Diana Zuckerman, president of the National Center for Health Research, a non-profit organization in Washington DC, isn’t sure that the benefit will be worth the risk. “You’re dealing with people with mild cognitive impairment who are functioning, and you’re putting them at risk,” both in terms of their health and finances, she says. Eisai says that a year of lecanemab will cost US$26,500 in the United States.

In recent months, Science and STAT News reported three people who had been enrolled in the lecanemab phase III study and then died during the extended phase of the trial, when patients receiving placebo can ask to be given the drug. They died from complications involving brain bleeding and seizures. According to those reports, researchers think that the patients might have died because of a set of conditions known as amyloid-related imaging abnormalities (ARIA). They suspect the antibody weakened blood vessels in the brain as it attacked the amyloid plaques lining them. All the patients were taking anticoagulant drugs at the time, which may have worsened the bleeding.

Eisai has said that it is inappropriate to draw conclusions on the basis of individual cases, and that it reported the deaths to the FDA as required. Nevertheless, the FDA’s approval requires that lecanemab include a warning about ARIA, and that physicians monitor for the condition, which it says is rarely serious or life-threatening.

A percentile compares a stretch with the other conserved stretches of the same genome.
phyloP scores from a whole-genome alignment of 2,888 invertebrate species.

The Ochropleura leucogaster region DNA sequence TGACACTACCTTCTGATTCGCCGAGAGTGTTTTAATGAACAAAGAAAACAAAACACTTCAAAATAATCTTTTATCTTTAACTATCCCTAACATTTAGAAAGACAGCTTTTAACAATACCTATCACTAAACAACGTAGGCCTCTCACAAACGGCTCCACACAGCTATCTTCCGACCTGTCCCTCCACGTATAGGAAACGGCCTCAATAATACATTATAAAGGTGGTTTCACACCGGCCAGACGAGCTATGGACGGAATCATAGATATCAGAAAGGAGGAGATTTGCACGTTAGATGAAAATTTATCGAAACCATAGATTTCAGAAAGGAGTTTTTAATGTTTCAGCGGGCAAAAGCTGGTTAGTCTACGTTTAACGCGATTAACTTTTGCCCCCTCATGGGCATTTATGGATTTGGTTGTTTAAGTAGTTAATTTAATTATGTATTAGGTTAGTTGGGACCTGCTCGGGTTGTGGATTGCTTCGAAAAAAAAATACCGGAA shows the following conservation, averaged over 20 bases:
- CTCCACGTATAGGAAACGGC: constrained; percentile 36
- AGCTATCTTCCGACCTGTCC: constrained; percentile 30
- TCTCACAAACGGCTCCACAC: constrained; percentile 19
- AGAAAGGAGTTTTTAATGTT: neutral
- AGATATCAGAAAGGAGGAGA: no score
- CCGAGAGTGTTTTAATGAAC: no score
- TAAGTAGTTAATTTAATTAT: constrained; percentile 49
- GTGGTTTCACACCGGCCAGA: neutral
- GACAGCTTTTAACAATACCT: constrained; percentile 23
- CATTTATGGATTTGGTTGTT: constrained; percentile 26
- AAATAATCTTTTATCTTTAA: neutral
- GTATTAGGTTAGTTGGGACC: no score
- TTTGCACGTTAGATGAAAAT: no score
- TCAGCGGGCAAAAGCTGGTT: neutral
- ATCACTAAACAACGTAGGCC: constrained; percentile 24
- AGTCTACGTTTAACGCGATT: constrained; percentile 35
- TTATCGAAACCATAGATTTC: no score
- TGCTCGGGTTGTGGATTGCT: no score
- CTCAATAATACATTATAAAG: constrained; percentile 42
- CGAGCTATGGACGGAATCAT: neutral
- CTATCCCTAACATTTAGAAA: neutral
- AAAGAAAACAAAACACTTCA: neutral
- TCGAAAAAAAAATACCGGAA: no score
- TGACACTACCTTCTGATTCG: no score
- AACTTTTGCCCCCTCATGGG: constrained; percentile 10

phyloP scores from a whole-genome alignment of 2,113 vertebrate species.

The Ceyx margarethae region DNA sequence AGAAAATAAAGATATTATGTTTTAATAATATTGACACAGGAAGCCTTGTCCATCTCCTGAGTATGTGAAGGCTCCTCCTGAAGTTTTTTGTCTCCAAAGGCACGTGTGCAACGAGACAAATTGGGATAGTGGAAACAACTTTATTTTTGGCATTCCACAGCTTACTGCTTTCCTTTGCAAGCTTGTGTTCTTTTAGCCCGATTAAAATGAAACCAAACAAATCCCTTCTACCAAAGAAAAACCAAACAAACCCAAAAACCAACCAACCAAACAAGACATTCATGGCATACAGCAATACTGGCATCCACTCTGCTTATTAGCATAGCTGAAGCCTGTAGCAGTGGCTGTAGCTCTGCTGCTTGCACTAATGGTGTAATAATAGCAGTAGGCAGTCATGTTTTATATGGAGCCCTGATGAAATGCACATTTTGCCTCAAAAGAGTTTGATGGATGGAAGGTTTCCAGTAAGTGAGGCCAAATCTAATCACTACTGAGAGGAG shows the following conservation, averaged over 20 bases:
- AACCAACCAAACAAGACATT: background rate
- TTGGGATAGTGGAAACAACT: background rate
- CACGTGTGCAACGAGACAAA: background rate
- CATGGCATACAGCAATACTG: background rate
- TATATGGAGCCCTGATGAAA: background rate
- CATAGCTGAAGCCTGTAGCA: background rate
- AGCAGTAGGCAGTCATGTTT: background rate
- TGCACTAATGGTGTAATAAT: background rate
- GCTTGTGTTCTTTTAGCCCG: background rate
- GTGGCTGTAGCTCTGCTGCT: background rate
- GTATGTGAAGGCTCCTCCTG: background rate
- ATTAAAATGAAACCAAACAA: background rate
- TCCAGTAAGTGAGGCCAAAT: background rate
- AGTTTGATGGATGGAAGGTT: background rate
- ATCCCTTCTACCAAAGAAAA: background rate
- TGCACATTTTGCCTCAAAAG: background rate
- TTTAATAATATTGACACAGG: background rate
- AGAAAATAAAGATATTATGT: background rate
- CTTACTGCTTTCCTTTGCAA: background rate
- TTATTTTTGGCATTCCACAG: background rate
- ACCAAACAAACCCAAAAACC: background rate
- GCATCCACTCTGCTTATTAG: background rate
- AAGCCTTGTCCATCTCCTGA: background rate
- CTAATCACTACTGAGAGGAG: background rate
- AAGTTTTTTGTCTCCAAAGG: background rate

The controversy around aducanumab, which the FDA granted accelerated approval on 7 June 2021, has cast a shadow over lecanemab. Many researchers thought that aducanumab, which also goes by the brand name Aduhelm, did not show a strong signal of cognitive decline. The FDA’s own scientific advisory panel recommended against approving the antibody in an 8–1 vote, and three panel members resigned after the FDA authorized it anyway. The FDA did not hold a public advisory meeting for lecanemab before approving it.

In aducanumab’s shadow

Since aducanumab’s approval, Biogen and the FDA have come under further scrutiny that has limited the treatment’s rollout. A congressional investigation released last month found that the agency had flouted its own rules by improperly guiding Biogen through the aducanumab approval process. The report said that the process was “rife with irregularities” and raised “serious concerns about FDA’s lapses in protocol and Biogen’s disregard of efficacy”, but does not impose any penalty on the FDA or the companies.

The US Center for Medicare and Medicaid Services (CMS) has declined to cover aducanumab under federal insurance plans unless a person is enrolled in a clinical trial, leaving most patients to pay over $28,000 for a year of treatment. CMS — and several clinics that refused to prescribe the drug — cited its questionable efficacy, drawing the ire of advocacy groups who say it should be readily available.

Despite the controversies, Reiman hopes that lecanemab’s success will open the door to more accelerated approvals in the future. He is currently partnering with pharmaceutical company Eli Lilly to test its similar monoclonal antibody, donanemab, in a phase III trial that he says is promising so far. The FDA is expected to decide whether to approve donanemab in the coming weeks.